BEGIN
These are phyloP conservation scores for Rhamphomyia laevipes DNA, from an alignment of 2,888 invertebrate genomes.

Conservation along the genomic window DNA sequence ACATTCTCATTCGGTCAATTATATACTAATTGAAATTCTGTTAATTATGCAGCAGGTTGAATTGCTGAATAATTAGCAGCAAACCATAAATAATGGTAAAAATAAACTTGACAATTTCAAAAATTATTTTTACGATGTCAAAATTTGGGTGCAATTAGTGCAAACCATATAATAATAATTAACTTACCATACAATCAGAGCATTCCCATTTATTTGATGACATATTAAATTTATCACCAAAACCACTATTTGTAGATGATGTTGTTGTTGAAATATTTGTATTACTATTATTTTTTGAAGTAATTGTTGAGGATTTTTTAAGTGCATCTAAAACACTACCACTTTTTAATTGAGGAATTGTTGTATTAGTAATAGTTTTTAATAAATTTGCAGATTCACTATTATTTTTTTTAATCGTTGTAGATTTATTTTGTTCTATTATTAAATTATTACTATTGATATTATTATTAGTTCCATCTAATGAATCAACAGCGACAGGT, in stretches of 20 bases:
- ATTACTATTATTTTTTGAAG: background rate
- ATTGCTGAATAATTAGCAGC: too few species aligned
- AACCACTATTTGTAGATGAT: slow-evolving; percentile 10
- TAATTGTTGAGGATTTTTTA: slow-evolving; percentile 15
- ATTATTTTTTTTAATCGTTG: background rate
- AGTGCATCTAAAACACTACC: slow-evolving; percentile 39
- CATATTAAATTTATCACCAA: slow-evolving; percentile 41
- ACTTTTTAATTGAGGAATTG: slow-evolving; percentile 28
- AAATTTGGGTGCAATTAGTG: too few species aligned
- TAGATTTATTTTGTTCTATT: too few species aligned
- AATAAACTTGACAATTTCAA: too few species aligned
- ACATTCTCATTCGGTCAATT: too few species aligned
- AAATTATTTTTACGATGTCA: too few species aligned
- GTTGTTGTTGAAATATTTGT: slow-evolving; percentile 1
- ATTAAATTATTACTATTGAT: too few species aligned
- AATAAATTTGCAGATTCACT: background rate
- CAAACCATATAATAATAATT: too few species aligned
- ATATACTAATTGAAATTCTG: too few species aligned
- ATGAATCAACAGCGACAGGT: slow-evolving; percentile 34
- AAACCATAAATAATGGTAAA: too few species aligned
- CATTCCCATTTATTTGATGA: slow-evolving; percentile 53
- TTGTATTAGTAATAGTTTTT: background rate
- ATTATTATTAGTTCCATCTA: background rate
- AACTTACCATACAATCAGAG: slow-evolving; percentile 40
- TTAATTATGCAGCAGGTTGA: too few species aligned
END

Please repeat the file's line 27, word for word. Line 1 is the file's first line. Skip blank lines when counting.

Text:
- TTAATTATGCAGCAGGTTGA: too few species aligned